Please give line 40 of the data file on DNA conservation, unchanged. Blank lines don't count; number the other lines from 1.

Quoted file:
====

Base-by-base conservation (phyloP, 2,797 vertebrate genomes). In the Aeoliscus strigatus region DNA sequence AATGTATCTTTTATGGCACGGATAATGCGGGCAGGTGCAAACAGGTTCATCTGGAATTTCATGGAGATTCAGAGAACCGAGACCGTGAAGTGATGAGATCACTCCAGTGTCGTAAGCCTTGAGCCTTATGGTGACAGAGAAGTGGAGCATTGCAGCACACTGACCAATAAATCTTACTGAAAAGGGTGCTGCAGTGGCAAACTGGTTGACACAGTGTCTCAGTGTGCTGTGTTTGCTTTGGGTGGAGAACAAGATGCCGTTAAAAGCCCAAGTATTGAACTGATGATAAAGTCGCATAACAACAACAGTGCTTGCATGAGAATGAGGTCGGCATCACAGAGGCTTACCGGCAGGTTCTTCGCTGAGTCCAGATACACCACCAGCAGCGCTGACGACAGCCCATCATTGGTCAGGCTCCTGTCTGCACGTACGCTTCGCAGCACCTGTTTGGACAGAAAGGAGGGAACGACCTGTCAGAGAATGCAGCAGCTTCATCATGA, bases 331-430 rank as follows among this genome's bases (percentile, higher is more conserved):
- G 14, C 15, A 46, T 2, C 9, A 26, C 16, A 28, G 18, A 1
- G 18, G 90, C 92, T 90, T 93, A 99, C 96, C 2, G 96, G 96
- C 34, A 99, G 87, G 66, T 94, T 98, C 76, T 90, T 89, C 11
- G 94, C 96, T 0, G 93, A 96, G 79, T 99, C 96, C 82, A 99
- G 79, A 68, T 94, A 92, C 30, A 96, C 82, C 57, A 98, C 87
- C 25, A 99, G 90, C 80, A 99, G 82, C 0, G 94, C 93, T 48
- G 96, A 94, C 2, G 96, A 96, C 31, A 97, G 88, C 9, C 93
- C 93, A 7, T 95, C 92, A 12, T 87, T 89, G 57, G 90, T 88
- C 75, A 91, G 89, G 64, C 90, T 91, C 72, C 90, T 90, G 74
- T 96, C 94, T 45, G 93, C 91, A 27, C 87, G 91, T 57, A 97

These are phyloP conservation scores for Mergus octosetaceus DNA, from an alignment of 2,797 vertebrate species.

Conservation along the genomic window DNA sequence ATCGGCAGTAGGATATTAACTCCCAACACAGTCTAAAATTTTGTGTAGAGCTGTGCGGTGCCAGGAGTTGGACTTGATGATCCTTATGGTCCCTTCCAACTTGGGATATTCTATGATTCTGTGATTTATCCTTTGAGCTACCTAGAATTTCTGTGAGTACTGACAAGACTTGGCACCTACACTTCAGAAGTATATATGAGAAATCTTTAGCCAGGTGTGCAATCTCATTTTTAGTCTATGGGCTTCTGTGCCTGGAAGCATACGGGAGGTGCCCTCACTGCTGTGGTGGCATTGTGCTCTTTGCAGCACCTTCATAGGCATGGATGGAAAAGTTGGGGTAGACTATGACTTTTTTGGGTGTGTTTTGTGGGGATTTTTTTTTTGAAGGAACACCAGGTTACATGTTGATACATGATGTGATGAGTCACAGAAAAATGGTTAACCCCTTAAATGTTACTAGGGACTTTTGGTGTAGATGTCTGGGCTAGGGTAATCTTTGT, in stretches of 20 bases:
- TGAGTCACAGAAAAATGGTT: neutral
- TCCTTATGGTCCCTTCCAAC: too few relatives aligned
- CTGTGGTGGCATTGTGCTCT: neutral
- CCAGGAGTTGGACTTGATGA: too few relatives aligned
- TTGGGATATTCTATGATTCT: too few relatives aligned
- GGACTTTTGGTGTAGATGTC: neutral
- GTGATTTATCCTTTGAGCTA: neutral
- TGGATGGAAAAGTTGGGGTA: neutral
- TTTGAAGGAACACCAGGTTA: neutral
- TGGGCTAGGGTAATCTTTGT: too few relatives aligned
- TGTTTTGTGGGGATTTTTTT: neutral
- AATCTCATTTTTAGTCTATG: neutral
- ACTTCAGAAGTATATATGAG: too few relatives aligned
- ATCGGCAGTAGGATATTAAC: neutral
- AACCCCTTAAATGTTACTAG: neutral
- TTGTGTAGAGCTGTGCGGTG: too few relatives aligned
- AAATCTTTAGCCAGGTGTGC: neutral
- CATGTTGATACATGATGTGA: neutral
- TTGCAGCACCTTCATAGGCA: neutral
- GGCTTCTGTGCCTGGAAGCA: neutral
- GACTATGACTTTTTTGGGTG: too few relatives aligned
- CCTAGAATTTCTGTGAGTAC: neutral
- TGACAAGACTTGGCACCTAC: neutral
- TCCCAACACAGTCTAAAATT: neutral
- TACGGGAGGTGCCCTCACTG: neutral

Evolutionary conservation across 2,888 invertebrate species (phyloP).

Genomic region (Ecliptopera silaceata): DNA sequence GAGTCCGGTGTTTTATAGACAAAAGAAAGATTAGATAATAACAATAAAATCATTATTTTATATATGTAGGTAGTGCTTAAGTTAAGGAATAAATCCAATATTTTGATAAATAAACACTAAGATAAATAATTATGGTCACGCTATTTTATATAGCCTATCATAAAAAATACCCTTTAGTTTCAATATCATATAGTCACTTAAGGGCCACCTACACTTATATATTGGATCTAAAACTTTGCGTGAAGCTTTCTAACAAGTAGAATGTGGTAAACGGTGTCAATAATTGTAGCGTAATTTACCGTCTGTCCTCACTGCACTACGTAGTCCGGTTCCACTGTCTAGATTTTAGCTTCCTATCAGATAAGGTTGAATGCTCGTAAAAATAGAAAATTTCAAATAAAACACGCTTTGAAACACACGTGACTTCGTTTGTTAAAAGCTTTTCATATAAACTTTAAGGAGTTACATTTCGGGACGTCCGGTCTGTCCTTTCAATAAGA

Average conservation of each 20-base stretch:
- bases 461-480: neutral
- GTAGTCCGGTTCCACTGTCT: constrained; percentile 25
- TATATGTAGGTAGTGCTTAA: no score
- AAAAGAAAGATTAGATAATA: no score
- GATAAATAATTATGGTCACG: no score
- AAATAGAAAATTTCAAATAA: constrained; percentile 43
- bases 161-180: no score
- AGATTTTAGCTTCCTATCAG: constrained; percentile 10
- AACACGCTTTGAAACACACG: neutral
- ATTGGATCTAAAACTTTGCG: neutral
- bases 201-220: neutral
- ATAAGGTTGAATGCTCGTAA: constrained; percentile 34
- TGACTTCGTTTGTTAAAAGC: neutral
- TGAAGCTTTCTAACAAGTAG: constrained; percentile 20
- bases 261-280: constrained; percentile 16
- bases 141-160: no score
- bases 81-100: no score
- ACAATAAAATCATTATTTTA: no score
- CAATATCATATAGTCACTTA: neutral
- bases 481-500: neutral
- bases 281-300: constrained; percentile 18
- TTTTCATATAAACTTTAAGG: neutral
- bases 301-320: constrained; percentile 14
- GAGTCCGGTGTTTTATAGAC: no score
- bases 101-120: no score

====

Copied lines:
Genomic region (Ecliptopera silaceata): DNA sequence GAGTCCGGTGTTTTATAGACAAAAGAAAGATTAGATAATAACAATAAAATCATTATTTTATATATGTAGGTAGTGCTTAAGTTAAGGAATAAATCCAATATTTTGATAAATAAACACTAAGATAAATAATTATGGTCACGCTATTTTATATAGCCTATCATAAAAAATACCCTTTAGTTTCAATATCATATAGTCACTTAAGGGCCACCTACACTTATATATTGGATCTAAAACTTTGCGTGAAGCTTTCTAACAAGTAGAATGTGGTAAACGGTGTCAATAATTGTAGCGTAATTTACCGTCTGTCCTCACTGCACTACGTAGTCCGGTTCCACTGTCTAGATTTTAGCTTCCTATCAGATAAGGTTGAATGCTCGTAAAAATAGAAAATTTCAAATAAAACACGCTTTGAAACACACGTGACTTCGTTTGTTAAAAGCTTTTCATATAAACTTTAAGGAGTTACATTTCGGGACGTCCGGTCTGTCCTTTCAATAAGA